In both these potential disposal approaches to multinational disposal, significant progress is being made. In the add on option, a single country, or a network of countries with appropriate
Rodney C. Ewing and Allison Macfarlane“NUCLEAR WASTE: Yucca Mountain”,Science 26 April 2002: 659-660.
USDOE,The Global Nuclear Energy Partnership, (2006) http://www.gnep.energy.gov/ 12
IAEA,Developing and implementing multinational repositories: Infrastructural framework and scenarios of co-operation, TECDOC 1413, (2004)
facilities working together, would provide extended fuel-cycle services to countries adhering to the NPT and wishing to use nuclear power. This could limit the spread of those sensitive technologies that are allowed under the Treaty, namely enrichment, reprocessing and storage/disposal of fuel. Crucial pre-requisites would be security of supply of services to all co-operating users, as emphasised by the Multilateral Approaches Group established by the IAEA13 and the World Nuclear Association14, and close international monitoring by the IAEA. Within this international fuel cycle scheme, the fuel leasing component is certainly the closest to being an accepted practice. Recent proposals15 from the US Government have indicated its support for such a scheme in Russia or in the USA, through the GNEP initiative. The proposals are primarily aimed at making the nuclear fuel cycle more secure, but they ultimately require the fuel suppliers to take back the spent fuel or for a third party, trustworthy country to offer storage and disposal services. From a waste management perspective, GNEP does not add much to the existing Russian proposals16. In fact, the additional elements in GNEP – in particular the very ambitious or even unrealistic intentions to develop wholly new fuel cycles - may lead to the more pragmatic proposals, such as fuel leasing, being postponed for the long times needed for such fuel cycle developments.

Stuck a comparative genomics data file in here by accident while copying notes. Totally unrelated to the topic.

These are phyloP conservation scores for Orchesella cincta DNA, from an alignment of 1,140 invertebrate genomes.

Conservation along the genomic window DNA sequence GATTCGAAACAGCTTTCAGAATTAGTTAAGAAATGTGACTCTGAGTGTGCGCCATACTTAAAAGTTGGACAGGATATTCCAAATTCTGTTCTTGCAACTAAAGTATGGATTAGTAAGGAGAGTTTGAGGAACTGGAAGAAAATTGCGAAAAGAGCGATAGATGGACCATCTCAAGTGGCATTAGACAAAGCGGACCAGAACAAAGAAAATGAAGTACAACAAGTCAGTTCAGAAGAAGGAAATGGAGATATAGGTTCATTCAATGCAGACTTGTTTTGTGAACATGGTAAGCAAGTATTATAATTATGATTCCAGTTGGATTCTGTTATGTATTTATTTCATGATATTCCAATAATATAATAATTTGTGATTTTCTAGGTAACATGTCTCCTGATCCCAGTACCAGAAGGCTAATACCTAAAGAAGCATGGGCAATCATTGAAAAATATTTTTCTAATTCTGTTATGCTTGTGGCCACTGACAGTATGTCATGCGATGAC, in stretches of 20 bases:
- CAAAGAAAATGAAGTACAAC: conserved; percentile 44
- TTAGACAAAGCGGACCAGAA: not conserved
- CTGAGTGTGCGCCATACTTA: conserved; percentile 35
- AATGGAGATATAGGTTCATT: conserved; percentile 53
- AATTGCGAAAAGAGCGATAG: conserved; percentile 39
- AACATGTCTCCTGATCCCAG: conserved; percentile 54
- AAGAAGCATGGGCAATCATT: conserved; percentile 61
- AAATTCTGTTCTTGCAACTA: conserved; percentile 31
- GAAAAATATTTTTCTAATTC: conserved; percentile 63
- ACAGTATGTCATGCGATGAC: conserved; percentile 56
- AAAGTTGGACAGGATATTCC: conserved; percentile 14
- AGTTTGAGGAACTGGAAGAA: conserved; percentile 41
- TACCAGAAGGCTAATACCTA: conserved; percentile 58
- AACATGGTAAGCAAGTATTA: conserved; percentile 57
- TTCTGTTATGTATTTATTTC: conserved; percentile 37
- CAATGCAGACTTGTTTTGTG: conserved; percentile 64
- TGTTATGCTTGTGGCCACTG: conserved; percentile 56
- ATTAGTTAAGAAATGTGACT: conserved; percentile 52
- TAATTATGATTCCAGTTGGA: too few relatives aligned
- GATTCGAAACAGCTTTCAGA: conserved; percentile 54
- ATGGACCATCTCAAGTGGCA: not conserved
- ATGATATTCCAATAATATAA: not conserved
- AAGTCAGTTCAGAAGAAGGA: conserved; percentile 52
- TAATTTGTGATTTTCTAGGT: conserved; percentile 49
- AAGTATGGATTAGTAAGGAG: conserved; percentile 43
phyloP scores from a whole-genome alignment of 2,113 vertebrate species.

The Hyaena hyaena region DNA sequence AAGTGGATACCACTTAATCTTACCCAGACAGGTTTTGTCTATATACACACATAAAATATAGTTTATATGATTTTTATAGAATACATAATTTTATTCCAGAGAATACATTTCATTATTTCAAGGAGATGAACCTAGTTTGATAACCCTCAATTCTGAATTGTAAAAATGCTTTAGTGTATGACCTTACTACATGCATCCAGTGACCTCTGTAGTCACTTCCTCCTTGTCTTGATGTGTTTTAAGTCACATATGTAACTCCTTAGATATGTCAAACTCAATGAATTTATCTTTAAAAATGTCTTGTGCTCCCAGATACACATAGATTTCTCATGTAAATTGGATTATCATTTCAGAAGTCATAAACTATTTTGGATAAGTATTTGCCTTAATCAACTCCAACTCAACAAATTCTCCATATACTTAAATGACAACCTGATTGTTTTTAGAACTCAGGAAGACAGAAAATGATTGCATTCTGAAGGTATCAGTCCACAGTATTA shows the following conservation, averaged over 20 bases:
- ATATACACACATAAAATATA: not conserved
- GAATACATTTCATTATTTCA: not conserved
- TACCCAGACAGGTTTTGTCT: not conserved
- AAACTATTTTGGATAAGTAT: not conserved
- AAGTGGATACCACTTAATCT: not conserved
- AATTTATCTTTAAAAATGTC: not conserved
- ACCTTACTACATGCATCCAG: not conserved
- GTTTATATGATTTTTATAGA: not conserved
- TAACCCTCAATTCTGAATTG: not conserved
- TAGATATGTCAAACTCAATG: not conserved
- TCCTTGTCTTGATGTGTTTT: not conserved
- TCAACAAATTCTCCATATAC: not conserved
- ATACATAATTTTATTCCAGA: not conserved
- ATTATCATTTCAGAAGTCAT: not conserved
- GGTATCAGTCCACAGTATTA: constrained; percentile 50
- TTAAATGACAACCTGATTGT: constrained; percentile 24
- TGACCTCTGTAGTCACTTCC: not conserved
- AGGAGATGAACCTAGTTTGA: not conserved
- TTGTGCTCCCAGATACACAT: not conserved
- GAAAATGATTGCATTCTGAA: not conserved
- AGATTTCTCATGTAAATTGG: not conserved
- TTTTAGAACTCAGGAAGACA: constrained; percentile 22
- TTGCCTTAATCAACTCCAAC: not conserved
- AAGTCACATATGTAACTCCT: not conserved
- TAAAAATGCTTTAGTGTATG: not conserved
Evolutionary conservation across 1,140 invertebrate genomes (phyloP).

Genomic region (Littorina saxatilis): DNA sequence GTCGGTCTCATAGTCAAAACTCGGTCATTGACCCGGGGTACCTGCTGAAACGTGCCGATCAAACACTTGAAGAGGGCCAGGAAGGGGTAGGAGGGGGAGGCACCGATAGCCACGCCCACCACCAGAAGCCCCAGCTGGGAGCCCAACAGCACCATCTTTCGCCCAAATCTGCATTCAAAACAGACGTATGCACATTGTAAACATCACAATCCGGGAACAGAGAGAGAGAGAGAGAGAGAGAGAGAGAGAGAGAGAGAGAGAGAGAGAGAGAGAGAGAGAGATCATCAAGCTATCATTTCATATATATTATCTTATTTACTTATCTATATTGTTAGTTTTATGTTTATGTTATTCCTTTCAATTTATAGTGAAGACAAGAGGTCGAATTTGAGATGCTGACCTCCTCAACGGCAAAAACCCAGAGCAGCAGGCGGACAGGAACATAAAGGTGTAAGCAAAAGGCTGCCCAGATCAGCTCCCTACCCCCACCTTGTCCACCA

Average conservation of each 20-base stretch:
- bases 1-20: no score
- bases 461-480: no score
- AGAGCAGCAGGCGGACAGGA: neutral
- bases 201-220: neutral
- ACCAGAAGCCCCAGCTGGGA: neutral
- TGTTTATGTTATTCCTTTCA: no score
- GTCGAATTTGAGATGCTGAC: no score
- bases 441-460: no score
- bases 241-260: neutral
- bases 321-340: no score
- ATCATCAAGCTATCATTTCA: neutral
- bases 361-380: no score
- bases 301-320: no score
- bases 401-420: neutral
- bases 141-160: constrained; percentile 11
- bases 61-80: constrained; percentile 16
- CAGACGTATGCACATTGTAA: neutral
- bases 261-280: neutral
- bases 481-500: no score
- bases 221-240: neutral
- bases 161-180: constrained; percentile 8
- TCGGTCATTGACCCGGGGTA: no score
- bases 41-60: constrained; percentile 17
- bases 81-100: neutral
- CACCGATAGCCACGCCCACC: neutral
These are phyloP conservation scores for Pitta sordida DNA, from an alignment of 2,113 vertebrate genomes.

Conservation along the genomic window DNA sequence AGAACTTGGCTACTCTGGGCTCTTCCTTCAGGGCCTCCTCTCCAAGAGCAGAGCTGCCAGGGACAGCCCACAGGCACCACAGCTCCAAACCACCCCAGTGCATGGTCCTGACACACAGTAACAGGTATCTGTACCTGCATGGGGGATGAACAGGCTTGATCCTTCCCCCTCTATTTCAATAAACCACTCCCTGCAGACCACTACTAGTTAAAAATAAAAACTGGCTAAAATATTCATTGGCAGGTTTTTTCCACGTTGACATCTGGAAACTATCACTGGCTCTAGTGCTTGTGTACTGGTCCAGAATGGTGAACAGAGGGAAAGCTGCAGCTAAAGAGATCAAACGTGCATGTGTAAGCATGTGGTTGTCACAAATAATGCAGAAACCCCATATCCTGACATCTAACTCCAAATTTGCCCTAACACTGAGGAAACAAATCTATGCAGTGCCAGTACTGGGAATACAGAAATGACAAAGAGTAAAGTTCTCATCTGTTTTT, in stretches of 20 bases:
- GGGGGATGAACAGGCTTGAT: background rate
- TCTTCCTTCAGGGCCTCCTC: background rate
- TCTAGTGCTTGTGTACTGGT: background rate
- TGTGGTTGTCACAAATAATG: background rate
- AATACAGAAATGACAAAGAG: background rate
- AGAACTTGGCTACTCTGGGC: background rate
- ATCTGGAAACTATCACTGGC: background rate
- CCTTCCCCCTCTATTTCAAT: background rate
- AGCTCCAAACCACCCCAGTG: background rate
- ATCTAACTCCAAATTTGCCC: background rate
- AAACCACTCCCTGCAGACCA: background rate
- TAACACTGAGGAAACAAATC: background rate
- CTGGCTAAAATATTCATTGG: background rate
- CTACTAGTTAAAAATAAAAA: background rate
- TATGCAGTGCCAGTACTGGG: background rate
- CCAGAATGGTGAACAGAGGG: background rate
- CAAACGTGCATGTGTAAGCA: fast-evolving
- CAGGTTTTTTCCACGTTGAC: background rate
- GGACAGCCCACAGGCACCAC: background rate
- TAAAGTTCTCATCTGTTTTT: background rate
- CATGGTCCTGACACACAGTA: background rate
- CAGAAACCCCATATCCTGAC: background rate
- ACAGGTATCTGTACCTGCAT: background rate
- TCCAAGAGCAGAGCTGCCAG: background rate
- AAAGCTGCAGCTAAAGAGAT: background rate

In both Russian and USA proposals, the service providers concentrate on offering to client countries enrichment, fuel supply, and reprocessing. Although both mention the take back of spent fuel, this is a sensitive political issue in both countries. Although the return to US or Russian manufacturers of fuel provided to client nations in the future may be acceptable, this will solve only part of the problem. There are other fuel suppliers in the market; there are existing inventories of hazardous radioactive wastes that must also go to a deep disposal facility. A more comprehensive offer of disposal services is necessary. In fact, an offer of this type may be the only sufficiently attractive inducement that would lead small countries to accept the restrictions on their nuclear activities that are currently being proposed by the large powers and the IAEA. The emphasis on ensuring security of supply of other services such as reactor construction, fresh fuel, enrichment and reprocessing is rather misplaced. All of these services are supplied commercially at present and a customer country has currently a choice of suppliers that may well be wider than would result from implementation of initiatives like GNEP that create a two tier system of nuclear countries. The key inducement that might persuade small countries to give up some of the rights given to them as an “inalienable right” in Article IV of the NPT17 may well be the offer of a safe, secure and affordable disposal route based on disposal in a multi-national repository in another country.